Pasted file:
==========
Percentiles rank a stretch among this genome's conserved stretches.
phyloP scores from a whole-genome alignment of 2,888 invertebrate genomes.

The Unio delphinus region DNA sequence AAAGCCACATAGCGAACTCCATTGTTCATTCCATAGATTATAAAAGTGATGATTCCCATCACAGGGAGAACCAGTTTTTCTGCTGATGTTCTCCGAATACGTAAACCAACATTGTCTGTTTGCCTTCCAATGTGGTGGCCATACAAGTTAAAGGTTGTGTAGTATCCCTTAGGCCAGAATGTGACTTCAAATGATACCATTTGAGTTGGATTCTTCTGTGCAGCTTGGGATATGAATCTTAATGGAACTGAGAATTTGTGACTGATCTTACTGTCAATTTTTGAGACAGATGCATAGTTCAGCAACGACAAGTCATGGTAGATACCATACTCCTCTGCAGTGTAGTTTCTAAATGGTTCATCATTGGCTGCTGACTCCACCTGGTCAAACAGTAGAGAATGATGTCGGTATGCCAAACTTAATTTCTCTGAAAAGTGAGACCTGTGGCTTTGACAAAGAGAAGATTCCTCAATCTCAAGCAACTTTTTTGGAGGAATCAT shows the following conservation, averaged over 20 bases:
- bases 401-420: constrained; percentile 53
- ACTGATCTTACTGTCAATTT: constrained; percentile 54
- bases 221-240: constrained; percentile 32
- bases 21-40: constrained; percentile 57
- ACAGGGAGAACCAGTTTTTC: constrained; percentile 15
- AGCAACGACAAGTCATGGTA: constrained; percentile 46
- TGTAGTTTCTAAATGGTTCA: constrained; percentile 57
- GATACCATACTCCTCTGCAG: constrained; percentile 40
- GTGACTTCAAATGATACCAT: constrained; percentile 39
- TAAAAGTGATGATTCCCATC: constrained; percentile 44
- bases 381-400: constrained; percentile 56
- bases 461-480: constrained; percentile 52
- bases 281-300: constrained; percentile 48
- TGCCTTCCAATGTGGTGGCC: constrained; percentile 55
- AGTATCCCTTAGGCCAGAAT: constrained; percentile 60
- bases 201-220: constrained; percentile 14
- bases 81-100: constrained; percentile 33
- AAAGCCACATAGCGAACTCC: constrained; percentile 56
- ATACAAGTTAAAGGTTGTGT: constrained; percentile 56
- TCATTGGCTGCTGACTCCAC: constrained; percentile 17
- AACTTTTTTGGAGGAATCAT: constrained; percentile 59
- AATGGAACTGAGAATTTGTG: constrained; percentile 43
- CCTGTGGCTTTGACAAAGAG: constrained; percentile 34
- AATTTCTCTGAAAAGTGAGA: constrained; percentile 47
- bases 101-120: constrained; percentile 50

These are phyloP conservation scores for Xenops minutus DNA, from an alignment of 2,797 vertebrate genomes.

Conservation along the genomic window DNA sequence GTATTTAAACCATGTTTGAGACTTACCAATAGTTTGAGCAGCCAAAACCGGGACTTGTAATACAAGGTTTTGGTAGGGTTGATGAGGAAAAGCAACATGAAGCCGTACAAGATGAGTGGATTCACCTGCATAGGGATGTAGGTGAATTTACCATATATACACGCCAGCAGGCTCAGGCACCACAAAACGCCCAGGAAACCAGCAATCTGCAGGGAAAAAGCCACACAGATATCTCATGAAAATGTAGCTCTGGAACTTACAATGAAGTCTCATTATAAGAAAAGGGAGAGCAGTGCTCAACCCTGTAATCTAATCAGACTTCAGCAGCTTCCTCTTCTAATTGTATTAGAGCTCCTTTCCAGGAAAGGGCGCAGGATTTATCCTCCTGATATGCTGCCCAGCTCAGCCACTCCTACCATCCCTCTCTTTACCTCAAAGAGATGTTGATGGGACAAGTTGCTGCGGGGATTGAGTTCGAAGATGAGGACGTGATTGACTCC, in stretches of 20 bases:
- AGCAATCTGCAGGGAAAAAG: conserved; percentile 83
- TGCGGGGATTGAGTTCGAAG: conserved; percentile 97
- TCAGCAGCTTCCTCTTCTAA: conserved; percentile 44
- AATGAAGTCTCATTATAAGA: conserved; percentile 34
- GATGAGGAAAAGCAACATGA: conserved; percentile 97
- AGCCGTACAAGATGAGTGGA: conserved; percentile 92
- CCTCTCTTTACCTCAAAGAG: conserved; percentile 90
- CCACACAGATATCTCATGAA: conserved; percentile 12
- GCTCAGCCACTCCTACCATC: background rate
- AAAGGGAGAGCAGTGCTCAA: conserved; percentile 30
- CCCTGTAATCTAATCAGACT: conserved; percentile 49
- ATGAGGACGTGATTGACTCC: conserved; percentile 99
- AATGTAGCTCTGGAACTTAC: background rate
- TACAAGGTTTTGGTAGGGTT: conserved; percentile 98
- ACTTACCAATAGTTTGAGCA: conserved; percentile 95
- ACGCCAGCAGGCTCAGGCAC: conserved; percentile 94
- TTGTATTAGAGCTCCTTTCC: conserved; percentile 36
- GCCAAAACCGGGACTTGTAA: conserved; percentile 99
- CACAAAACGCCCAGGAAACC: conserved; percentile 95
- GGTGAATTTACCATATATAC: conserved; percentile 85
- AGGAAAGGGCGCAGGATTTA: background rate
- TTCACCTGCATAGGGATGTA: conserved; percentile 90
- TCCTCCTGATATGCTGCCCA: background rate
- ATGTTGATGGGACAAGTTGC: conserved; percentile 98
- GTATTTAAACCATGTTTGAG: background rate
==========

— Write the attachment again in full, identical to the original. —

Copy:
Percentiles rank a stretch among this genome's conserved stretches.
phyloP scores from a whole-genome alignment of 2,888 invertebrate genomes.

The Unio delphinus region DNA sequence AAAGCCACATAGCGAACTCCATTGTTCATTCCATAGATTATAAAAGTGATGATTCCCATCACAGGGAGAACCAGTTTTTCTGCTGATGTTCTCCGAATACGTAAACCAACATTGTCTGTTTGCCTTCCAATGTGGTGGCCATACAAGTTAAAGGTTGTGTAGTATCCCTTAGGCCAGAATGTGACTTCAAATGATACCATTTGAGTTGGATTCTTCTGTGCAGCTTGGGATATGAATCTTAATGGAACTGAGAATTTGTGACTGATCTTACTGTCAATTTTTGAGACAGATGCATAGTTCAGCAACGACAAGTCATGGTAGATACCATACTCCTCTGCAGTGTAGTTTCTAAATGGTTCATCATTGGCTGCTGACTCCACCTGGTCAAACAGTAGAGAATGATGTCGGTATGCCAAACTTAATTTCTCTGAAAAGTGAGACCTGTGGCTTTGACAAAGAGAAGATTCCTCAATCTCAAGCAACTTTTTTGGAGGAATCAT shows the following conservation, averaged over 20 bases:
- bases 401-420: constrained; percentile 53
- ACTGATCTTACTGTCAATTT: constrained; percentile 54
- bases 221-240: constrained; percentile 32
- bases 21-40: constrained; percentile 57
- ACAGGGAGAACCAGTTTTTC: constrained; percentile 15
- AGCAACGACAAGTCATGGTA: constrained; percentile 46
- TGTAGTTTCTAAATGGTTCA: constrained; percentile 57
- GATACCATACTCCTCTGCAG: constrained; percentile 40
- GTGACTTCAAATGATACCAT: constrained; percentile 39
- TAAAAGTGATGATTCCCATC: constrained; percentile 44
- bases 381-400: constrained; percentile 56
- bases 461-480: constrained; percentile 52
- bases 281-300: constrained; percentile 48
- TGCCTTCCAATGTGGTGGCC: constrained; percentile 55
- AGTATCCCTTAGGCCAGAAT: constrained; percentile 60
- bases 201-220: constrained; percentile 14
- bases 81-100: constrained; percentile 33
- AAAGCCACATAGCGAACTCC: constrained; percentile 56
- ATACAAGTTAAAGGTTGTGT: constrained; percentile 56
- TCATTGGCTGCTGACTCCAC: constrained; percentile 17
- AACTTTTTTGGAGGAATCAT: constrained; percentile 59
- AATGGAACTGAGAATTTGTG: constrained; percentile 43
- CCTGTGGCTTTGACAAAGAG: constrained; percentile 34
- AATTTCTCTGAAAAGTGAGA: constrained; percentile 47
- bases 101-120: constrained; percentile 50

These are phyloP conservation scores for Xenops minutus DNA, from an alignment of 2,797 vertebrate genomes.

Conservation along the genomic window DNA sequence GTATTTAAACCATGTTTGAGACTTACCAATAGTTTGAGCAGCCAAAACCGGGACTTGTAATACAAGGTTTTGGTAGGGTTGATGAGGAAAAGCAACATGAAGCCGTACAAGATGAGTGGATTCACCTGCATAGGGATGTAGGTGAATTTACCATATATACACGCCAGCAGGCTCAGGCACCACAAAACGCCCAGGAAACCAGCAATCTGCAGGGAAAAAGCCACACAGATATCTCATGAAAATGTAGCTCTGGAACTTACAATGAAGTCTCATTATAAGAAAAGGGAGAGCAGTGCTCAACCCTGTAATCTAATCAGACTTCAGCAGCTTCCTCTTCTAATTGTATTAGAGCTCCTTTCCAGGAAAGGGCGCAGGATTTATCCTCCTGATATGCTGCCCAGCTCAGCCACTCCTACCATCCCTCTCTTTACCTCAAAGAGATGTTGATGGGACAAGTTGCTGCGGGGATTGAGTTCGAAGATGAGGACGTGATTGACTCC, in stretches of 20 bases:
- AGCAATCTGCAGGGAAAAAG: conserved; percentile 83
- TGCGGGGATTGAGTTCGAAG: conserved; percentile 97
- TCAGCAGCTTCCTCTTCTAA: conserved; percentile 44
- AATGAAGTCTCATTATAAGA: conserved; percentile 34
- GATGAGGAAAAGCAACATGA: conserved; percentile 97
- AGCCGTACAAGATGAGTGGA: conserved; percentile 92
- CCTCTCTTTACCTCAAAGAG: conserved; percentile 90
- CCACACAGATATCTCATGAA: conserved; percentile 12
- GCTCAGCCACTCCTACCATC: background rate
- AAAGGGAGAGCAGTGCTCAA: conserved; percentile 30
- CCCTGTAATCTAATCAGACT: conserved; percentile 49
- ATGAGGACGTGATTGACTCC: conserved; percentile 99
- AATGTAGCTCTGGAACTTAC: background rate
- TACAAGGTTTTGGTAGGGTT: conserved; percentile 98
- ACTTACCAATAGTTTGAGCA: conserved; percentile 95
- ACGCCAGCAGGCTCAGGCAC: conserved; percentile 94
- TTGTATTAGAGCTCCTTTCC: conserved; percentile 36
- GCCAAAACCGGGACTTGTAA: conserved; percentile 99
- CACAAAACGCCCAGGAAACC: conserved; percentile 95
- GGTGAATTTACCATATATAC: conserved; percentile 85
- AGGAAAGGGCGCAGGATTTA: background rate
- TTCACCTGCATAGGGATGTA: conserved; percentile 90
- TCCTCCTGATATGCTGCCCA: background rate
- ATGTTGATGGGACAAGTTGC: conserved; percentile 98
- GTATTTAAACCATGTTTGAG: background rate